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Pivotality and Turnout: Evidence from a Field Experiment in the Aftermath of a Tied Election*

  • Ryan D. Enos and Anthony Fowler

Many citizens abstain from the political process, and the reasons for this abstention are of great interest and importance. Most scholars and pundits assume that greater electoral competition and the increased chance of pivotality will motivate citizens to participate. We test this hypothesis through a large-scale field experiment that exploits the rare opportunity of a tied election for major political office. Informing citizens that an upcoming election will be close has little mobilizing effect. Any effect that we do detect is concentrated among a small set of frequent voters. The evidence suggests that increased pivotality is not a solution to low turnout and the predominant models of turnout focusing on pivotality are of little practical use.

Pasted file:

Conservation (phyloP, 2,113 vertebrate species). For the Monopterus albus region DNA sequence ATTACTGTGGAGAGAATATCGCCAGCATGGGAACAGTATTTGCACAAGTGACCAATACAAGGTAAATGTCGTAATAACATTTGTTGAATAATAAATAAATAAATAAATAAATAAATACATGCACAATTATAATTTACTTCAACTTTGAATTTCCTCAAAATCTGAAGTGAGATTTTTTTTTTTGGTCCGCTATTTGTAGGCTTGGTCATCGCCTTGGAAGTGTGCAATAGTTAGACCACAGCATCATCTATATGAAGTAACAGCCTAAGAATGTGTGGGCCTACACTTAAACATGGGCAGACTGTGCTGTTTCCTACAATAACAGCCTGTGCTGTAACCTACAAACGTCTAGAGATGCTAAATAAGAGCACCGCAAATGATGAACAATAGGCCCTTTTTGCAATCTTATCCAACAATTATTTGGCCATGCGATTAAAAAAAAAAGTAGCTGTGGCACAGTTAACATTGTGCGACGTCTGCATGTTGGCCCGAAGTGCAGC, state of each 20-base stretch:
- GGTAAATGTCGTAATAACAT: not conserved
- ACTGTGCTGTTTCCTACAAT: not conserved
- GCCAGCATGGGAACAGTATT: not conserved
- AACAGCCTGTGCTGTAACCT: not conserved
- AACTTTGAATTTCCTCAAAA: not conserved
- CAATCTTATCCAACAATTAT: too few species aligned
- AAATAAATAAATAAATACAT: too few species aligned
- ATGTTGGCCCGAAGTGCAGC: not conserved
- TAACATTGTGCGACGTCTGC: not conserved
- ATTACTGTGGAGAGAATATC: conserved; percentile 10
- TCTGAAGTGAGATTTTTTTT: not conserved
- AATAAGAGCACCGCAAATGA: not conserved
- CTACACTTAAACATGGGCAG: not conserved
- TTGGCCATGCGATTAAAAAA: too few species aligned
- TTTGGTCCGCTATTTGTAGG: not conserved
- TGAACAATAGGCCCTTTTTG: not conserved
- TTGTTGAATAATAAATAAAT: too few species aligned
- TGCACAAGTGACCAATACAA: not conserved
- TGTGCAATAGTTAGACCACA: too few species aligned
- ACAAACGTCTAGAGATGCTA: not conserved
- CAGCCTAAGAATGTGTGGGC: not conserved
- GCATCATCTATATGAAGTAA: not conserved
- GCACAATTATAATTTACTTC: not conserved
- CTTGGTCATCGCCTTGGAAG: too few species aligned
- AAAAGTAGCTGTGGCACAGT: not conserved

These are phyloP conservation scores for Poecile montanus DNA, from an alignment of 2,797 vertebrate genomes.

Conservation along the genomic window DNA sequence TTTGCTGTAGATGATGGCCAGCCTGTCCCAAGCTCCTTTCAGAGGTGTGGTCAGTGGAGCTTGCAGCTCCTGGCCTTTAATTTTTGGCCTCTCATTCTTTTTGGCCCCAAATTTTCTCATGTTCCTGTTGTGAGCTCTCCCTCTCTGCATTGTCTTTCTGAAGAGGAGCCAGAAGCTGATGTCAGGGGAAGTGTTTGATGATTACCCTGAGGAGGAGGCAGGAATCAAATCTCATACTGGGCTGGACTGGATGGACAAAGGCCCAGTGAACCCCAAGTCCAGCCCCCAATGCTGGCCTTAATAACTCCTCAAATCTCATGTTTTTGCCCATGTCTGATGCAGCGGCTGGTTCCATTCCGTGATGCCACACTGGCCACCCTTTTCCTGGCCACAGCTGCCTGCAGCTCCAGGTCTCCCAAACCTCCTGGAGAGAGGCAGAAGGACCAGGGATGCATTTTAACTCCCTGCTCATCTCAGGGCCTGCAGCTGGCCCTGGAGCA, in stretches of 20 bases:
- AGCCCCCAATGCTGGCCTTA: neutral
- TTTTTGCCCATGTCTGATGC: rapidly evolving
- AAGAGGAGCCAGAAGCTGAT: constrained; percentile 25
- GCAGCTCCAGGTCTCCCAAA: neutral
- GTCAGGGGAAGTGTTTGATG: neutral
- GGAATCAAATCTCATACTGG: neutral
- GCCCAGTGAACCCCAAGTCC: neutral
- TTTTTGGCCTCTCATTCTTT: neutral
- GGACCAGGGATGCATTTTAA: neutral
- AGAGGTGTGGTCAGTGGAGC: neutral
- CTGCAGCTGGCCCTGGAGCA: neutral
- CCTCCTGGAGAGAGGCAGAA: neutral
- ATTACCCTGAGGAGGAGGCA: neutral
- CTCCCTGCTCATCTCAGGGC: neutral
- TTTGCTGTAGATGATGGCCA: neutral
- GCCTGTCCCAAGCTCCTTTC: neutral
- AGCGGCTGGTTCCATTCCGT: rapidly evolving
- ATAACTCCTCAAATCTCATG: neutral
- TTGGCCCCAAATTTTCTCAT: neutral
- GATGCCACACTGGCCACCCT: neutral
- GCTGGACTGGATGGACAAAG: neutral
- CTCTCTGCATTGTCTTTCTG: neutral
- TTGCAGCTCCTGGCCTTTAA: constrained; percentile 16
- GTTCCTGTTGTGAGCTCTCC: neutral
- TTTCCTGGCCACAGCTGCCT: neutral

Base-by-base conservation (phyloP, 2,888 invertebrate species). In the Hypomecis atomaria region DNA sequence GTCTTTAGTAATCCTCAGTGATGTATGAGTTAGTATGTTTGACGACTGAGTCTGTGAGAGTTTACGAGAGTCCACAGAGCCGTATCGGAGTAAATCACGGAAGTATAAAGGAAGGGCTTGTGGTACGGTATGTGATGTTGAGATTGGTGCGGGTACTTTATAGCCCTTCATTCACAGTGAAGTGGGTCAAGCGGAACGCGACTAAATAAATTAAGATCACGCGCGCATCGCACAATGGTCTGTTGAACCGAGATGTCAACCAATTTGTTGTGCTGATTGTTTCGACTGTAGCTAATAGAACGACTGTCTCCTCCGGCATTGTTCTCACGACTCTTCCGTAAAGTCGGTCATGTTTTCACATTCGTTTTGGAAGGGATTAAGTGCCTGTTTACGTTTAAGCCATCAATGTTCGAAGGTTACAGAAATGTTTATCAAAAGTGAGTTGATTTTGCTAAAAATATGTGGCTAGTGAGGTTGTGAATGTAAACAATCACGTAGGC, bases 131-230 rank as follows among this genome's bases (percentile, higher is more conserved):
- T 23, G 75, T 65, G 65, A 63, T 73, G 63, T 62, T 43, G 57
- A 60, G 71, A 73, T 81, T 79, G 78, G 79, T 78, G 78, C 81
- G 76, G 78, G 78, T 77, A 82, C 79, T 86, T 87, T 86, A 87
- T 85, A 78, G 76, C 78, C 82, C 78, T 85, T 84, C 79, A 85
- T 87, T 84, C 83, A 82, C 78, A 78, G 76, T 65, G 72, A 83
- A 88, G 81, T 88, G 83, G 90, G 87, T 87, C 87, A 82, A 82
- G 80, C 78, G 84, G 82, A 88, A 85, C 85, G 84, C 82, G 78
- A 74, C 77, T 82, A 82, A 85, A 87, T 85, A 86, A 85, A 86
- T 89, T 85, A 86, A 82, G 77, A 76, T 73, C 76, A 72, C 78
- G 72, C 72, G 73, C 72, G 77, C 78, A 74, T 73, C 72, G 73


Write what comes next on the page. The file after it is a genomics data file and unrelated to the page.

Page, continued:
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*Both authors contributed equally. Ryan Enos is Assistant Professor, Department of Government, Harvard University, 1737 Cambridge Street, Cambridge, MA 02138 ( Anthony Fowler is Assistant Professor, Harris School of Public Policy Studies, University of Chicago, 1155 East 60th St., Chicago, IL 60637 ( We thank the Harvard Center for American Political Studies for generously helping to fund this research and the Harvard Institute for Quantitative Social Science for logistical support. We also thank Steve Ansolabehere, André Blais, Don Green, Seth Hill, Gabe Lenz, Tom Palfrey and Jim Snyder for helpful comments and advice; Catherine Choi for assistance with the literature review and article counts; Virginia Allen, Maddie Daoust, Lori Kelley, Jean Mulhall and Darlene Tully for providing data; and Ashley Anderson, Andrew Blinkinsop, Dena Yahya Enos, Sandra Fryhofer, Hollie Gilman, Mai Hassan, Michael Lai, Elena Llaudet, Eric Michel, Shahrzad Sabet, Samantha Singh, Kris-Stella Trump, Omar Wasow and Ariel White for placing phone calls for our field experiment. To view supplementary material for this article, please visit
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Political Science Research and Methods
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